Tamarindo Revives and Transforms Abandoned Lots With Projects for the Community

Esta publicación también está disponible en: Español

What just a few years ago was an empty lot in the community of Tamarindo, Santa Cruz is now the place where local entrepreneurs, neighbors and tourists gather and hold the farmers market every Saturday.

The farmers market used to be held on a property that the Tamarindo Integral Development Association (ADI) borrowed, but last year the ADI convinced the local government to give them a public lot for the market. It’s an agreement in which the city allows the community organization to take charge of managing and maintaining the lot without ceding legal control.

Now, as they boost their local economy, residents enjoy a space that belongs to them that was once completely abandoned. They were able to do the same last year with Oneida Park, located in the heart of Tamarindo, and with the soccer field, where they started a soccer school for children.

The association wants to be the “guardian” of these lots and Santa Cruz City Hall supports it. On September 10, they signed an agreement to continue this project with five additional lots.

Elineth Espinoza, a resident of the community, says that reviving public spaces has brought satisfaction to the community. They are happy.

We don’t have a public school here, but now, for example, on weekends you see children in the park and on Saturdays a lot of people, even tourists, go and buy goods at the farmers market,” Espinoza says “It’s a meeting place for the community. It’s accessible for everyone and it doesn’t discriminate.”

For Santa Cruz municipal president Omar Cruz, these projects are useful for promoting development in communities that doesn’t depend solely on the city, but depends on the district, which is more familiar with internal realities.

“When I see organizations eager to present projects that would normally be the city’s responsibility, I feel that we are on the right path and that the lots are being used well,” Cruz said.

How Have They Done It?

In order to develop projects we need land,” says ADI administrative assistant Leonardo Cascante, who led the project they call “revival of public spaces.” “That’s how the idea to identify public city lots started.

Municipal lots are property of local governments, but in many cases they are abandoned because city halls don’t maintain all of the lots they are oversee

In December 2017, the association got lucky and met officials from the National Registry who were in Santa Cruz mapping out public zones. The ADI took advantage of the opportunity to request information from them about the district’s municipal lots.

They even printed a map for us,” says Cascante. “We started to progressively find out about the other ones through the National Registry’s website.”

Anyone can find out through the National Registry website who owns a lot, its size and what it can be used for by simply registering with a username and password.

The Santa Cruz land registry and topography department also become a source for the association. That’s where all of the canton’s properties are registered.

“We had to make a lot of visits, but they were always open with us and helped out with information,” Cascante says. “They gave us the land use description and a sketch of the lot. That’s how we created a file where we identified each lot and now we have the DNA of each one; a sketch, location, boundaries and land use,” he said.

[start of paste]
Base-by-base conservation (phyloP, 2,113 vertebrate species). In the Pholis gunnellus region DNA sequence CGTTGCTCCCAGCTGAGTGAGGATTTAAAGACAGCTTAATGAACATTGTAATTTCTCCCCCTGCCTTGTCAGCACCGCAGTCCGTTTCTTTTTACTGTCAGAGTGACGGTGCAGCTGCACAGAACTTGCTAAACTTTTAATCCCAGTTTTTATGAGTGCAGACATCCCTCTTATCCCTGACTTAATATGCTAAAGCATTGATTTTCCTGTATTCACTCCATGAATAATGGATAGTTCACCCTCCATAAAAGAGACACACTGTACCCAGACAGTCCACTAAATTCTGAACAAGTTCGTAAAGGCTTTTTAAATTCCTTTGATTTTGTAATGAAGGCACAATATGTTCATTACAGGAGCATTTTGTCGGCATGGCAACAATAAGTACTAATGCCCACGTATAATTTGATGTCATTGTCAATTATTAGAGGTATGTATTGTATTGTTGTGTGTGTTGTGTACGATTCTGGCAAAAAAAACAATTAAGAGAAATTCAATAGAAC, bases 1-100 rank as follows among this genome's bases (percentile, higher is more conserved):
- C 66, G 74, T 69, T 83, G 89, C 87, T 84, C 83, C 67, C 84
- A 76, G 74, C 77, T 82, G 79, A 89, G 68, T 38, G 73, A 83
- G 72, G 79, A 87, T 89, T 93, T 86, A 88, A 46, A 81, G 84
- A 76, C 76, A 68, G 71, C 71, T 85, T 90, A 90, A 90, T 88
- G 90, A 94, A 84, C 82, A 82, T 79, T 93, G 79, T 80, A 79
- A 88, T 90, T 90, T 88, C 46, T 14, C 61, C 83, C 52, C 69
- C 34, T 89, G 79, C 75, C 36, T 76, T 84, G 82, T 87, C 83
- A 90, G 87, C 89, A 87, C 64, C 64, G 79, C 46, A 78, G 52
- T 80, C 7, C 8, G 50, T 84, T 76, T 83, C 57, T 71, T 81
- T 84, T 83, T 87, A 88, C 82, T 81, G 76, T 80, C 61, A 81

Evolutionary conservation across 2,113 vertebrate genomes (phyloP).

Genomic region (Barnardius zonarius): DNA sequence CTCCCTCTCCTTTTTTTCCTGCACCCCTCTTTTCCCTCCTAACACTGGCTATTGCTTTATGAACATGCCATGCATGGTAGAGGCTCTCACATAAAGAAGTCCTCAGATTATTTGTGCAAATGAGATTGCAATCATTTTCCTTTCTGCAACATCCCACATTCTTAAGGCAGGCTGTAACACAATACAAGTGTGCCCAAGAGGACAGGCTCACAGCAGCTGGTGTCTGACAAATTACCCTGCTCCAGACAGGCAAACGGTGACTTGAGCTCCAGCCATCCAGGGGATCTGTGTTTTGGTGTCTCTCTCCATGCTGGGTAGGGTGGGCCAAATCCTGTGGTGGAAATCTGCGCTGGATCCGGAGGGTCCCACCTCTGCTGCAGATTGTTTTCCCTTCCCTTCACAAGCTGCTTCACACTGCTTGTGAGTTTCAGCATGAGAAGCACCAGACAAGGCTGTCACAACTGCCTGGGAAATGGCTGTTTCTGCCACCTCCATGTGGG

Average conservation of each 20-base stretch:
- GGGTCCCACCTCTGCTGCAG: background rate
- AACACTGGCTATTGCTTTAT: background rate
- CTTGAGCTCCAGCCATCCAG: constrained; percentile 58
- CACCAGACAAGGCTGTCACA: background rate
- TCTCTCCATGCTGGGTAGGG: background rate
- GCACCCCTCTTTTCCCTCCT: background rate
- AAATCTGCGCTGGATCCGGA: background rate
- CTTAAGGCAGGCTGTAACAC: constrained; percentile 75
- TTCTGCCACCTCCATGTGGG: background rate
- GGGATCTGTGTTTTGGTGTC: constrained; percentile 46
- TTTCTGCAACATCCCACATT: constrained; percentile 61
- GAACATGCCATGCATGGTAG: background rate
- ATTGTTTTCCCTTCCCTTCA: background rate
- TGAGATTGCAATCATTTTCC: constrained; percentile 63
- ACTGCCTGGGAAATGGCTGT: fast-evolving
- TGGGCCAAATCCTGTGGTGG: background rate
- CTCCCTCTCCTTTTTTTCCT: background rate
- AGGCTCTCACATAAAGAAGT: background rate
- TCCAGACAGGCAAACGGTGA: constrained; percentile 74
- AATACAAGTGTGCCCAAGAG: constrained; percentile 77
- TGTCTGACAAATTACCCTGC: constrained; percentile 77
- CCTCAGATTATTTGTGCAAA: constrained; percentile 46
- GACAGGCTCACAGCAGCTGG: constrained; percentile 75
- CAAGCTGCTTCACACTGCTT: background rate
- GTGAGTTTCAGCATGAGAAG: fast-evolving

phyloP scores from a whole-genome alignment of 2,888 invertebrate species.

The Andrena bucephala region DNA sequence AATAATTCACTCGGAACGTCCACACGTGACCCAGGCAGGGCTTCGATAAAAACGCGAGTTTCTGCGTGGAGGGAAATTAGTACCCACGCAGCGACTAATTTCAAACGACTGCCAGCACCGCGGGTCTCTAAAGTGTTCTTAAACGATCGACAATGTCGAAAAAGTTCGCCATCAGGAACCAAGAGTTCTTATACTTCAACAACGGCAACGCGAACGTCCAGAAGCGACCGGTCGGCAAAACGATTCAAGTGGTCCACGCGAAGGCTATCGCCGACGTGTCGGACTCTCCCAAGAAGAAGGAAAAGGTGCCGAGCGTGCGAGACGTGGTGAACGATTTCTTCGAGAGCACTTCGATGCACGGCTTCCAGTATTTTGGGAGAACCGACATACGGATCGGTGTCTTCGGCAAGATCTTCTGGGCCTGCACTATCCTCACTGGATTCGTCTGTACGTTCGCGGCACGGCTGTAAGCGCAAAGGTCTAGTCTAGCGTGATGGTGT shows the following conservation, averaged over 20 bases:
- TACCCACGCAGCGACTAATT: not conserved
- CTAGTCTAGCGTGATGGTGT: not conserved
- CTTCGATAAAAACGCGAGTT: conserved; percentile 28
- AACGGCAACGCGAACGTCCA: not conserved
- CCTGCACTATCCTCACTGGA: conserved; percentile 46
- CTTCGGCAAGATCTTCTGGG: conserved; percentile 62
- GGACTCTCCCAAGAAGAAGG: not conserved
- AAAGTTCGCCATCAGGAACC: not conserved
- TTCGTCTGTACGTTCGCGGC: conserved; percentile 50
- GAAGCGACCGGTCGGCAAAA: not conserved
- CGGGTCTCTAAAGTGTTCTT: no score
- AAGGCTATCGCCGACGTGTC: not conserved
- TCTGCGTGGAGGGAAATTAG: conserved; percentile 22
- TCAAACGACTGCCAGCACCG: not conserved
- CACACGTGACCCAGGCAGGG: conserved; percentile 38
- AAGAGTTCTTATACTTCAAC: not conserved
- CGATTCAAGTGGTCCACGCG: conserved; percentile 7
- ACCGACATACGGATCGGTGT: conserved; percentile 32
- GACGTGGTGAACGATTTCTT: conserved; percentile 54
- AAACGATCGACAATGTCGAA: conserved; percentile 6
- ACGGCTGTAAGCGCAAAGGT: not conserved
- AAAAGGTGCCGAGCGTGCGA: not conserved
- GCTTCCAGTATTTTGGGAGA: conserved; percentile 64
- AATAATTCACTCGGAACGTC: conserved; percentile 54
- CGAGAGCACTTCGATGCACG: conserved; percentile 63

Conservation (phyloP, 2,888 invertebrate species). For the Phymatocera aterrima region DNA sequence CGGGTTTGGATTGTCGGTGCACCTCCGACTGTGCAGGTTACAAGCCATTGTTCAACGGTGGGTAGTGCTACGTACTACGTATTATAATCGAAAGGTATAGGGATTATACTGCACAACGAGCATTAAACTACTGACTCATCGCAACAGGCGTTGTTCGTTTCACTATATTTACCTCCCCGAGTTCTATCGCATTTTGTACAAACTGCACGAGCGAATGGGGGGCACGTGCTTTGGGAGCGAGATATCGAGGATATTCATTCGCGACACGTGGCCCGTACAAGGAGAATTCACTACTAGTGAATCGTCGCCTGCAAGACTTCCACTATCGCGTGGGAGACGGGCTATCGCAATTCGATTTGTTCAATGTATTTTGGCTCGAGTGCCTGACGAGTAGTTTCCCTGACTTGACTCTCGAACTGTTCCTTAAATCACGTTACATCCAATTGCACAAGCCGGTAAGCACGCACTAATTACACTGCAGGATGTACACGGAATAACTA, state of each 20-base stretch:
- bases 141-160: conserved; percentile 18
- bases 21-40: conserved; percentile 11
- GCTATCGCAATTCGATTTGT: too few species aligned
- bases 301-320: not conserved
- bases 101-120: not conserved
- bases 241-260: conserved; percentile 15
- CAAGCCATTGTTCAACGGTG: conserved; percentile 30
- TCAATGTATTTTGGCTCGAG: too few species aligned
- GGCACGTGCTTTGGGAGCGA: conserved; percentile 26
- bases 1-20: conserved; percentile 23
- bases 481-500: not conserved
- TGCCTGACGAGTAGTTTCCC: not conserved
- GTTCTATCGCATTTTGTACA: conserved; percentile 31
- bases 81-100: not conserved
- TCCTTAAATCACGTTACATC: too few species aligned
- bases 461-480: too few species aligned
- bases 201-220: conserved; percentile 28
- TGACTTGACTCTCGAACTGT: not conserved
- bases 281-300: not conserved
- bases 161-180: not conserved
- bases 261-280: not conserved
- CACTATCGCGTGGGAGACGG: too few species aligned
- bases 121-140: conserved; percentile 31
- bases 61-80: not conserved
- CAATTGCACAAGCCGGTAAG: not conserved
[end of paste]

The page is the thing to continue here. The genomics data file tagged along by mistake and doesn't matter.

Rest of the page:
The ADI was able to build an inventory of 40 municipal lots in the Tamarindo district. They requested permission to manage five of these lots in addition to the other five that they are already oversee

To select them, they considered the association’s economic capacity to maintain the lots, each one’s location and their legal use. This last factor dictates what projects can be developed, whether its a park, green zone or a plot for building community centers.

We said, the association has a project for building public parks, so those are useful to us. The common area is useful so that in the future we can build a community center, for example,” says Cascante.

Now the ADI administrates 10 municipal lots. For most of them, they have already projects planned.

A Step Toward Responsibility

On August 7, with the lots identified and selected, the association had a meeting with the Santa Cruz City Council. During the meeting, they presented their project for reviving public spaces to the mayor and city representatives.

It was important for the ADI to demonstrate the work they had done with other lots that the city had previously managed. They presented their work on the soccer school, the farmers market and Oneida Park.

The ADI drafted the agreement that representatives approved and the mayor signed.

For Leonardo Cascante, it’s clear that it’s advantageous for his community to develop projects like these.

The association does a good job because there is support from the community and strong economic growth that allows us to receive donations to develop projects like these,” he said. “I feel that the development associations are a fundamental part of managing these lots, but we have to be in agreement (on economic capacities). It’s not easy and it’s not cheap.”

According to Cascante, it’s fundamental to give the proper use to each lot. For example, they are thinking about developing a community center with classrooms, a conference room and an office for the ADI on one of the lots registered as a common area. They want to give proper maintenance to and beautify those registered as parks.

“It’s a logistical challenge”, he says. A challenge that the ADI has accepted in order to turn around the lots that belong to the whole community.